DOH 7 issues alert as El Niño-related health incidents soar

DOH 7 issues alert as El Niño-related health incidents soar
(Photo by Lujen Limosnero)

WITH the onset of the scorching summer season, the regional health agency issues a public alert regarding the prevalence of El Niño-related health incidents, having documented 6,011 cases in February alone.

Dr. Shelbay Blanco, a medical officer at the Department of Health Central Visayas (DOH 7), attributed these cases to the ongoing dry spell induced by the strong El Niño phenomenon.

He said that the reported illnesses encompass a range of conditions including food and water-borne diseases, animal bites, chickenpox, cholera, dehydration, food poisoning, measles, and typhoid fever, among others.

Blanco emphasizes public awareness and proactive health measures to combat disease spread in the hot, dry season. The agency urges prioritizing hygiene, accessing clean water, and promptly seeking medical attention for symptoms.

"If we really need to leave the house for work, let's make sure to equip ourselves with water as much as possible. Drink plenty of water to keep ourselves hydrated," he said, encouraging the use of light clothing and being mindful of the food we intake.

According to the data he shared with SunStar Cebu on March 6, 2024, the highest incidence of El Niño-related health issues in February was animal bites, with 4,329 recorded cases, followed by upper respiratory tract infections with 535 cases, and pneumonia with 287 cases. Dehydration cases totaled 178, and amoebiasis ranked fifth with 162 cases.

Blanco said that they collaborated with other government agencies through the Regional Task Office El Niño, wherein they participated in routine meetings to devise strategies alongside other government agencies, employing a whole-of-government approach to mitigate the effects of El Niño.

Blanco stressed that the task force's environmental division currently monitors water supply in Cebu and neighboring provinces in the region through rural health units and sanitary inspectors.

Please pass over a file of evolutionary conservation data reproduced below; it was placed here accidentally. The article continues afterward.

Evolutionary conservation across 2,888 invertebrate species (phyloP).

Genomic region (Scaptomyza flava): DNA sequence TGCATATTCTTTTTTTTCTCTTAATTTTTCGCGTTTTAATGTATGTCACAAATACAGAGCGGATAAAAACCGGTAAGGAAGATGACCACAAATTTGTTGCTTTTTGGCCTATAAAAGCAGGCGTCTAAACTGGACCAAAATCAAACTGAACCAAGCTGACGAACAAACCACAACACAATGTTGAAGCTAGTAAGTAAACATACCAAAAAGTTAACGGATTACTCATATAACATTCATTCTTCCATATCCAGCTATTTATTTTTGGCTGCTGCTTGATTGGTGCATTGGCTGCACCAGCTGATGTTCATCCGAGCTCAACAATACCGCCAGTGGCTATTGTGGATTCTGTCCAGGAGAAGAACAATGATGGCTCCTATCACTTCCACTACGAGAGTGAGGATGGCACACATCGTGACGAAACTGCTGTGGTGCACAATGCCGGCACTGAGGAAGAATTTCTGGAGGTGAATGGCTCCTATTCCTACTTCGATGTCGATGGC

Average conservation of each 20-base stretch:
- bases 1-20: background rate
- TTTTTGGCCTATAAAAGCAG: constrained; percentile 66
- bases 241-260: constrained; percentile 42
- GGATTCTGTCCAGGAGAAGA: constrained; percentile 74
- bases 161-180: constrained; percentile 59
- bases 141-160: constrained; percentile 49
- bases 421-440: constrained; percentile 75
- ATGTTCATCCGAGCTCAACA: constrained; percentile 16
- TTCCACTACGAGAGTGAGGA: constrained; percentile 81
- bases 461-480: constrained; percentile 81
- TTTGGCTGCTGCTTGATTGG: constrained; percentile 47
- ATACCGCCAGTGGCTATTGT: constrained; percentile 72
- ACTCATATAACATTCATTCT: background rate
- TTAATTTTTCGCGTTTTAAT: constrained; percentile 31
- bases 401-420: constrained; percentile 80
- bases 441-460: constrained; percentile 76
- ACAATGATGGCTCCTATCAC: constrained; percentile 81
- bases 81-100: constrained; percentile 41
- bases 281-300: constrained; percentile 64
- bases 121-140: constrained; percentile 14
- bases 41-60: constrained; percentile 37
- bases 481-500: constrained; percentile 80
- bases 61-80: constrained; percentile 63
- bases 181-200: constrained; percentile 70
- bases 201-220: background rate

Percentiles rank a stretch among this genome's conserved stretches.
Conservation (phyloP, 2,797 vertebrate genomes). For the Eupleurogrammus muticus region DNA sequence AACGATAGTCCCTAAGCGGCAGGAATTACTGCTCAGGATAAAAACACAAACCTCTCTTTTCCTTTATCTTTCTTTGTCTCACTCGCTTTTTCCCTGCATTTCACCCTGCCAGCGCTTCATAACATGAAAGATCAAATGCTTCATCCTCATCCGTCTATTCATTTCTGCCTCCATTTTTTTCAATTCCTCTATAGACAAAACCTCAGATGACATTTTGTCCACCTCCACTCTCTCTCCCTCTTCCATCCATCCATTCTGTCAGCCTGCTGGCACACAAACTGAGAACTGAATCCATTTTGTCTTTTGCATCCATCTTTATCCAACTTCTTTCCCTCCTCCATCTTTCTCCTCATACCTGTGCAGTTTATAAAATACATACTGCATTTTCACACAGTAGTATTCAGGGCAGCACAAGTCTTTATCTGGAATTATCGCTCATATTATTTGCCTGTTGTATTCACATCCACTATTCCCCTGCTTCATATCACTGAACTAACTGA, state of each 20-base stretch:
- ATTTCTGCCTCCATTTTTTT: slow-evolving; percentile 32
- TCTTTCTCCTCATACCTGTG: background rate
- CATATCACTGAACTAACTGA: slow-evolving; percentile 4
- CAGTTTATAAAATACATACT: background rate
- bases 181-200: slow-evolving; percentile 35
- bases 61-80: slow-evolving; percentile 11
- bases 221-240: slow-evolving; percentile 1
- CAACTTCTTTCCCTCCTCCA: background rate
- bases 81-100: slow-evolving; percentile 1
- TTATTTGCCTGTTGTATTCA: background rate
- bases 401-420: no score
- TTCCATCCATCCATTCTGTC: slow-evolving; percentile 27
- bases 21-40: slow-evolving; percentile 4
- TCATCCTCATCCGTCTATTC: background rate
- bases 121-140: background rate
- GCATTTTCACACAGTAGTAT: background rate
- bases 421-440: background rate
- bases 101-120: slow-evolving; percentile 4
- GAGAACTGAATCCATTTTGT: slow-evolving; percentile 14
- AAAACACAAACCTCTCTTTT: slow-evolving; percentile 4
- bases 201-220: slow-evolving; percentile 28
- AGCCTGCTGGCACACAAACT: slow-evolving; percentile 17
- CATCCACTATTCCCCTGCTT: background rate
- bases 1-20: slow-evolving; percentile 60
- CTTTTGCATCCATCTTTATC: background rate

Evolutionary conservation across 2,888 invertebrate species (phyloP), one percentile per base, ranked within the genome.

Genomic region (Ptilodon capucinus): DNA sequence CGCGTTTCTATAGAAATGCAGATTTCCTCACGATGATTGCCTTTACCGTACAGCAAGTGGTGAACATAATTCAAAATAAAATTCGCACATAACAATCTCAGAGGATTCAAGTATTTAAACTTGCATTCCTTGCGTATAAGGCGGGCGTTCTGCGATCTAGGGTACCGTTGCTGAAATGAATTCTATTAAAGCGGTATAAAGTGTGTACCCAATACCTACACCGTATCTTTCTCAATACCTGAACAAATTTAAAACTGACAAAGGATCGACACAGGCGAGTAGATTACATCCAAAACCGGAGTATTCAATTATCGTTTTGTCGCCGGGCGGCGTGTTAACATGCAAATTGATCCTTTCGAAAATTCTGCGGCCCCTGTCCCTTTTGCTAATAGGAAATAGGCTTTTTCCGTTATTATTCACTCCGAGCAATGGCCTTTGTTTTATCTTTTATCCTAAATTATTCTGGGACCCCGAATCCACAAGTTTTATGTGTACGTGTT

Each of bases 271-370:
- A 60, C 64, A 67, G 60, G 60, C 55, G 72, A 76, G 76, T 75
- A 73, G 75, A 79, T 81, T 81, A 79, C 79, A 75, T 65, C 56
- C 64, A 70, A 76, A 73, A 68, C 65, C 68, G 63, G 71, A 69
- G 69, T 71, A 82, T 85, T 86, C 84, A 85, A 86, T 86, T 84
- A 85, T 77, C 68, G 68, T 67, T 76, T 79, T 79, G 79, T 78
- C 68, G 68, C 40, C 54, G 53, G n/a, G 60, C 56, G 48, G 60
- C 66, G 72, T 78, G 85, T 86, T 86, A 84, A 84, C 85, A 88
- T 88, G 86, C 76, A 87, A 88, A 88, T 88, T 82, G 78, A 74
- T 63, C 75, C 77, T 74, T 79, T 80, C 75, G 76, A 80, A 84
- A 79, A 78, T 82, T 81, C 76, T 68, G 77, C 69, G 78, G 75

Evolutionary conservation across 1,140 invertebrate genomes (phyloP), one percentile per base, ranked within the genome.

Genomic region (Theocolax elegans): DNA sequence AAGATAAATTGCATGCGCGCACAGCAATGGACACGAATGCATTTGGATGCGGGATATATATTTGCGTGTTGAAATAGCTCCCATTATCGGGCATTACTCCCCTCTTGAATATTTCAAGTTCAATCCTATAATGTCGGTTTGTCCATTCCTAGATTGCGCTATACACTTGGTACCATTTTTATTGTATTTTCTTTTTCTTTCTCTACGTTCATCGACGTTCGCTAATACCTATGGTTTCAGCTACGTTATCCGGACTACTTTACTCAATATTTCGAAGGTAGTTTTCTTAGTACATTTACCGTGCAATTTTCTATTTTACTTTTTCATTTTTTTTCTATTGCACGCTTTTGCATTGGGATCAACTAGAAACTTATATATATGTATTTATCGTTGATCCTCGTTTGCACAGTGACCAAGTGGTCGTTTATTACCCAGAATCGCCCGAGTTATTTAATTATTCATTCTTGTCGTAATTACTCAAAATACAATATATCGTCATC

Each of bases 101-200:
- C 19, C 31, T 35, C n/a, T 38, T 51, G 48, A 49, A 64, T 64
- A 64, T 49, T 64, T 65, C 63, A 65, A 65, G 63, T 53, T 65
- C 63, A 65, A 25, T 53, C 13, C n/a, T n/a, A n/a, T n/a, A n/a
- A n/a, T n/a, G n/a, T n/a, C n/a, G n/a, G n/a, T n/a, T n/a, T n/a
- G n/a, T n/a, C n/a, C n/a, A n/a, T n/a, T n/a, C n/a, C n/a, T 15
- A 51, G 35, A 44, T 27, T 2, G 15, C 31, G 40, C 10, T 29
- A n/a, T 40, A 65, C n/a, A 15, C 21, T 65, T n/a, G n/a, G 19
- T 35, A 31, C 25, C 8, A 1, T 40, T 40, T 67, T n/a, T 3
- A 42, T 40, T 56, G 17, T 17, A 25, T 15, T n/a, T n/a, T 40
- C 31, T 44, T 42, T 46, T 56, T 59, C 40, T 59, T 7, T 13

He emphasized the critical need for uninterrupted water supply to maintain public hygiene and sanitation.

"We are urging rural health units, moreso, rural sanitary inspectors to regularly check the water, in close coordination with LWUA (Local Water Utilities Administration), especially in rural areas," he said.

Meanwhile, he also urged the public to heed heat index reports released by the Philippine Atmospheric, Geophysical and Astronomical Services Administration (Pagasa).

He emphasized that taking the heat index seriously provides crucial information on the level of discomfort caused by combined heat and humidity.

Blanco added that high heat indices pose health hazards, especially for vulnerable groups like the elderly, children, and those with medical conditions. Extended exposure to high temperatures can lead to dehydration, heat cramps, and even life-threatening heatstroke.

Alfredo Quiblat Jr., head of Pagasa’s Visayas Station in Mactan, earlier said that temperatures will continue to increase in the upcoming weeks.

He said the heat index will escalate to 45 to 47 degrees Celsius, especially in May when the most intense effects of the ongoing El Niño phenomenon will be experienced.

“Without El Niño, the heat index could rise to 45 degrees Celsius, so during El Niño it could go higher,” he said.

According to Pagasa, El Niño elevates sea-surface temperatures, influencing global weather patterns by altering precipitation, temperature, and atmospheric circulation. This ultimately leads to decreased rainfall. (KJF)


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